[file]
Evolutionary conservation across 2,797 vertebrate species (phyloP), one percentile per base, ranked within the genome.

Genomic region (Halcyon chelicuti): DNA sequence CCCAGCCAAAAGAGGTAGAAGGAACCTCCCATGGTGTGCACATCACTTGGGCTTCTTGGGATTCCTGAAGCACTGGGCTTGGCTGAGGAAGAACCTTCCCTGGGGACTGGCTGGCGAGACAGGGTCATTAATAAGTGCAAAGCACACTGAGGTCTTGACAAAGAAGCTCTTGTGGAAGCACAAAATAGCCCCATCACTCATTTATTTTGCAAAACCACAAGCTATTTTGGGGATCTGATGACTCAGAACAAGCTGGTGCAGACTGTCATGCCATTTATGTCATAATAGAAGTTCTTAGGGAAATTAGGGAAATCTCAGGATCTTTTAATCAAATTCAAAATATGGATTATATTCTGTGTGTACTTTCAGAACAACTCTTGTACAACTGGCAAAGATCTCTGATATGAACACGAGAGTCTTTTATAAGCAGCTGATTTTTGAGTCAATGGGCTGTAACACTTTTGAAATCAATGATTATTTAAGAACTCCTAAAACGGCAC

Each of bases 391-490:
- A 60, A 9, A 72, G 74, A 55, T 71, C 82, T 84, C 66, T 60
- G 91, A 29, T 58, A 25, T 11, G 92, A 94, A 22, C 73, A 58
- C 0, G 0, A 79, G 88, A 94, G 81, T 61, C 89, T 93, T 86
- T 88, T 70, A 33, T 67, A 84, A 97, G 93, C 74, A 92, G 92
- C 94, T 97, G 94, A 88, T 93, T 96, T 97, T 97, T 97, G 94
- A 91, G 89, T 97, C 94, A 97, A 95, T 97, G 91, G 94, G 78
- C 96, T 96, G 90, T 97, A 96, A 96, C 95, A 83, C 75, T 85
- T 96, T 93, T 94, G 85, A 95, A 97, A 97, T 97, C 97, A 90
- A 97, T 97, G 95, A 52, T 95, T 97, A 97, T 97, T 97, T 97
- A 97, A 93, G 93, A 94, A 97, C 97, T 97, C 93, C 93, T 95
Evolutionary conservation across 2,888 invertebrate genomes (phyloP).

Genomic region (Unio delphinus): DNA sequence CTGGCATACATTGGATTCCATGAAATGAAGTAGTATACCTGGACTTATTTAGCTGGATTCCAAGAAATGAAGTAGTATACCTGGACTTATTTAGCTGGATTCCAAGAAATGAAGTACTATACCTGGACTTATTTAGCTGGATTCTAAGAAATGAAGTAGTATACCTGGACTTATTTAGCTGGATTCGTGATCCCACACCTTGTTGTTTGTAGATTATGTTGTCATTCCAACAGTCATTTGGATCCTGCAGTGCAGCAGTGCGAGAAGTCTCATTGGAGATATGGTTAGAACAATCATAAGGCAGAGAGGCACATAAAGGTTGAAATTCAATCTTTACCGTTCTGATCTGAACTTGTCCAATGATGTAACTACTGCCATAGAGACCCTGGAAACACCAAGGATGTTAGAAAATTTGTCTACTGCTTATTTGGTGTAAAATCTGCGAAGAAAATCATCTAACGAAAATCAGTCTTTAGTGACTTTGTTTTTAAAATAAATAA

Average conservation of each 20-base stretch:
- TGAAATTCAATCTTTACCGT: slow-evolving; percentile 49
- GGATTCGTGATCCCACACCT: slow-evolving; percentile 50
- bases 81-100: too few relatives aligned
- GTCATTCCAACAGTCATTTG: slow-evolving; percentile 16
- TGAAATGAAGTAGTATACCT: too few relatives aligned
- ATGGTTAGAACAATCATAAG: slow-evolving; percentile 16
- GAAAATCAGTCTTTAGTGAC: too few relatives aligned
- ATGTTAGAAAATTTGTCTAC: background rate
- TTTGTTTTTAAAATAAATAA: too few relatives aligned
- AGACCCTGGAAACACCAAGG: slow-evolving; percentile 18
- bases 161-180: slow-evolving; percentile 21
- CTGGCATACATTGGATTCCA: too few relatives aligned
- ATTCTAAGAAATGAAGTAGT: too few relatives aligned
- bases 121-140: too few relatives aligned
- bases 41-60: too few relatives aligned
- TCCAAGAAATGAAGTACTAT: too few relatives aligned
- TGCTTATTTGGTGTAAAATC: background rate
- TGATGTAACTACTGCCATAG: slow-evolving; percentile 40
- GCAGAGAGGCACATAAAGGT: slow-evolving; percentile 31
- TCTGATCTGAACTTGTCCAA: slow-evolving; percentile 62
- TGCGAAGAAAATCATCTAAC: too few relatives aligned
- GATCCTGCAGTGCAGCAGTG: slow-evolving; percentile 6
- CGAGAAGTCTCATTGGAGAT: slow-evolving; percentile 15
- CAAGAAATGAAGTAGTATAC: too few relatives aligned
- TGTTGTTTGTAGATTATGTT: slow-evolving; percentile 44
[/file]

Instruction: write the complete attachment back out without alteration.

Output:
Evolutionary conservation across 2,797 vertebrate species (phyloP), one percentile per base, ranked within the genome.

Genomic region (Halcyon chelicuti): DNA sequence CCCAGCCAAAAGAGGTAGAAGGAACCTCCCATGGTGTGCACATCACTTGGGCTTCTTGGGATTCCTGAAGCACTGGGCTTGGCTGAGGAAGAACCTTCCCTGGGGACTGGCTGGCGAGACAGGGTCATTAATAAGTGCAAAGCACACTGAGGTCTTGACAAAGAAGCTCTTGTGGAAGCACAAAATAGCCCCATCACTCATTTATTTTGCAAAACCACAAGCTATTTTGGGGATCTGATGACTCAGAACAAGCTGGTGCAGACTGTCATGCCATTTATGTCATAATAGAAGTTCTTAGGGAAATTAGGGAAATCTCAGGATCTTTTAATCAAATTCAAAATATGGATTATATTCTGTGTGTACTTTCAGAACAACTCTTGTACAACTGGCAAAGATCTCTGATATGAACACGAGAGTCTTTTATAAGCAGCTGATTTTTGAGTCAATGGGCTGTAACACTTTTGAAATCAATGATTATTTAAGAACTCCTAAAACGGCAC

Each of bases 391-490:
- A 60, A 9, A 72, G 74, A 55, T 71, C 82, T 84, C 66, T 60
- G 91, A 29, T 58, A 25, T 11, G 92, A 94, A 22, C 73, A 58
- C 0, G 0, A 79, G 88, A 94, G 81, T 61, C 89, T 93, T 86
- T 88, T 70, A 33, T 67, A 84, A 97, G 93, C 74, A 92, G 92
- C 94, T 97, G 94, A 88, T 93, T 96, T 97, T 97, T 97, G 94
- A 91, G 89, T 97, C 94, A 97, A 95, T 97, G 91, G 94, G 78
- C 96, T 96, G 90, T 97, A 96, A 96, C 95, A 83, C 75, T 85
- T 96, T 93, T 94, G 85, A 95, A 97, A 97, T 97, C 97, A 90
- A 97, T 97, G 95, A 52, T 95, T 97, A 97, T 97, T 97, T 97
- A 97, A 93, G 93, A 94, A 97, C 97, T 97, C 93, C 93, T 95
Evolutionary conservation across 2,888 invertebrate genomes (phyloP).

Genomic region (Unio delphinus): DNA sequence CTGGCATACATTGGATTCCATGAAATGAAGTAGTATACCTGGACTTATTTAGCTGGATTCCAAGAAATGAAGTAGTATACCTGGACTTATTTAGCTGGATTCCAAGAAATGAAGTACTATACCTGGACTTATTTAGCTGGATTCTAAGAAATGAAGTAGTATACCTGGACTTATTTAGCTGGATTCGTGATCCCACACCTTGTTGTTTGTAGATTATGTTGTCATTCCAACAGTCATTTGGATCCTGCAGTGCAGCAGTGCGAGAAGTCTCATTGGAGATATGGTTAGAACAATCATAAGGCAGAGAGGCACATAAAGGTTGAAATTCAATCTTTACCGTTCTGATCTGAACTTGTCCAATGATGTAACTACTGCCATAGAGACCCTGGAAACACCAAGGATGTTAGAAAATTTGTCTACTGCTTATTTGGTGTAAAATCTGCGAAGAAAATCATCTAACGAAAATCAGTCTTTAGTGACTTTGTTTTTAAAATAAATAA

Average conservation of each 20-base stretch:
- TGAAATTCAATCTTTACCGT: slow-evolving; percentile 49
- GGATTCGTGATCCCACACCT: slow-evolving; percentile 50
- bases 81-100: too few relatives aligned
- GTCATTCCAACAGTCATTTG: slow-evolving; percentile 16
- TGAAATGAAGTAGTATACCT: too few relatives aligned
- ATGGTTAGAACAATCATAAG: slow-evolving; percentile 16
- GAAAATCAGTCTTTAGTGAC: too few relatives aligned
- ATGTTAGAAAATTTGTCTAC: background rate
- TTTGTTTTTAAAATAAATAA: too few relatives aligned
- AGACCCTGGAAACACCAAGG: slow-evolving; percentile 18
- bases 161-180: slow-evolving; percentile 21
- CTGGCATACATTGGATTCCA: too few relatives aligned
- ATTCTAAGAAATGAAGTAGT: too few relatives aligned
- bases 121-140: too few relatives aligned
- bases 41-60: too few relatives aligned
- TCCAAGAAATGAAGTACTAT: too few relatives aligned
- TGCTTATTTGGTGTAAAATC: background rate
- TGATGTAACTACTGCCATAG: slow-evolving; percentile 40
- GCAGAGAGGCACATAAAGGT: slow-evolving; percentile 31
- TCTGATCTGAACTTGTCCAA: slow-evolving; percentile 62
- TGCGAAGAAAATCATCTAAC: too few relatives aligned
- GATCCTGCAGTGCAGCAGTG: slow-evolving; percentile 6
- CGAGAAGTCTCATTGGAGAT: slow-evolving; percentile 15
- CAAGAAATGAAGTAGTATAC: too few relatives aligned
- TGTTGTTTGTAGATTATGTT: slow-evolving; percentile 44